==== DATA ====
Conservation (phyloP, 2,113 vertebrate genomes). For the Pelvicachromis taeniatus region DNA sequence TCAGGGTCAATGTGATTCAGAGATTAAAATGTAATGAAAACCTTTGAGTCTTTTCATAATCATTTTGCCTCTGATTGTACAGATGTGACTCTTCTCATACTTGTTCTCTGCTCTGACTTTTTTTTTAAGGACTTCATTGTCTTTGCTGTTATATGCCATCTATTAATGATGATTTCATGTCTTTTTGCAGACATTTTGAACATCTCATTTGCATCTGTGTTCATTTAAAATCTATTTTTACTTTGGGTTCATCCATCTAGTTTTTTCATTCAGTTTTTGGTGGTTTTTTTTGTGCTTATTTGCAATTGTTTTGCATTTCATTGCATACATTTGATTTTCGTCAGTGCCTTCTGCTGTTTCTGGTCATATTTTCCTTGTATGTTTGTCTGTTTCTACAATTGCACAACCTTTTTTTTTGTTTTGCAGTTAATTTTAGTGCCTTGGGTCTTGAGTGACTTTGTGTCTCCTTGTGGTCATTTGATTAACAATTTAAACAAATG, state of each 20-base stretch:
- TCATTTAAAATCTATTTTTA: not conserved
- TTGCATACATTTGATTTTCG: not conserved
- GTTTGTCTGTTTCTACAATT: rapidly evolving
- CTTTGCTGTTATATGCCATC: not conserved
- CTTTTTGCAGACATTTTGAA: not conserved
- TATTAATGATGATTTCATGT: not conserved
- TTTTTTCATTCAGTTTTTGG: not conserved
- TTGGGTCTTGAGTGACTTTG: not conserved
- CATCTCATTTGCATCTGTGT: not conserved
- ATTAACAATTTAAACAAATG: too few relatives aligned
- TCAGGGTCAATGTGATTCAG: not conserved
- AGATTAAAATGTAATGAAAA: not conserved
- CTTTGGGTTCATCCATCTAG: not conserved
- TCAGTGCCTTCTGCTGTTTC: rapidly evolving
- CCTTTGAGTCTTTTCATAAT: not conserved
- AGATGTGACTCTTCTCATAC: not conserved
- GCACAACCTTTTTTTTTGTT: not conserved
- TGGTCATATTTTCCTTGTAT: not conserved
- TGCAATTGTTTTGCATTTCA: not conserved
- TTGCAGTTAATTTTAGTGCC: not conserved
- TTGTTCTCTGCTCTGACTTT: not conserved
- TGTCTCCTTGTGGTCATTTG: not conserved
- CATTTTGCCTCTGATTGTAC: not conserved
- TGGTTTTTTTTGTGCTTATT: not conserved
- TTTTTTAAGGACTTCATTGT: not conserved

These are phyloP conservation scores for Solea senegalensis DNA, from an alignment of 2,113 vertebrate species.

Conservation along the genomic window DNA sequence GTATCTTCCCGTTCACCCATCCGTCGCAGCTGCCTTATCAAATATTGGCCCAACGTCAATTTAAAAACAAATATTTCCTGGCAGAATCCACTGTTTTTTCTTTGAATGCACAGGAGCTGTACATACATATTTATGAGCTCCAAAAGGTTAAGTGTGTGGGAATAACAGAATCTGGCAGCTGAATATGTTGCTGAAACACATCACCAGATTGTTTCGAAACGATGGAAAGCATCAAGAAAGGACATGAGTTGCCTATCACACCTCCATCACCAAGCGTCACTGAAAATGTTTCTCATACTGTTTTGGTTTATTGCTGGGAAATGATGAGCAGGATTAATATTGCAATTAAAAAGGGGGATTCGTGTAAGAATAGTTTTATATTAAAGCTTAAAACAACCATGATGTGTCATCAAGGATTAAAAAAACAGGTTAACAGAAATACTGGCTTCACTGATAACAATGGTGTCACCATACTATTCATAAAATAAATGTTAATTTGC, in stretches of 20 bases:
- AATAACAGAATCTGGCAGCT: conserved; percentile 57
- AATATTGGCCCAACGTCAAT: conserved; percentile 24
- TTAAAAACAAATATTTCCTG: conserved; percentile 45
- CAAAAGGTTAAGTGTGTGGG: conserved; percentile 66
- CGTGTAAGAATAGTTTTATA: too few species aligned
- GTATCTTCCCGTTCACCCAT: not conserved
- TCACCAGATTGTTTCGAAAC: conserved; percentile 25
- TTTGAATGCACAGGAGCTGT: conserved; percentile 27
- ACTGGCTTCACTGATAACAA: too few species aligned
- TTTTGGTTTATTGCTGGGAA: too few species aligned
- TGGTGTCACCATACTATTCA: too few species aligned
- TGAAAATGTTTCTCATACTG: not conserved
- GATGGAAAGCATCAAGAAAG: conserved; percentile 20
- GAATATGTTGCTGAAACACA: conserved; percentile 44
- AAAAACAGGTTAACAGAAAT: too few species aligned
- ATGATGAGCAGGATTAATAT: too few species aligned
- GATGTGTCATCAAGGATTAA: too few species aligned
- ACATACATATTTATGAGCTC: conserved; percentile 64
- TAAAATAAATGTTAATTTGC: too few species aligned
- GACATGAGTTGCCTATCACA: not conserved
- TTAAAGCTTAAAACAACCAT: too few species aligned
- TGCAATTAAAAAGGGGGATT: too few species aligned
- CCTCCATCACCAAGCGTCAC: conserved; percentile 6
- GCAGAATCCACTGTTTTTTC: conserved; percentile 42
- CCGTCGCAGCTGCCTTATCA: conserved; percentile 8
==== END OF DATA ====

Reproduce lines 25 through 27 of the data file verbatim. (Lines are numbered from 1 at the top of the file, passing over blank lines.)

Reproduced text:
- TGGTTTTTTTTGTGCTTATT: not conserved
- TTTTTTAAGGACTTCATTGT: not conserved

These are phyloP conservation scores for Solea senegalensis DNA, from an alignment of 2,113 vertebrate species.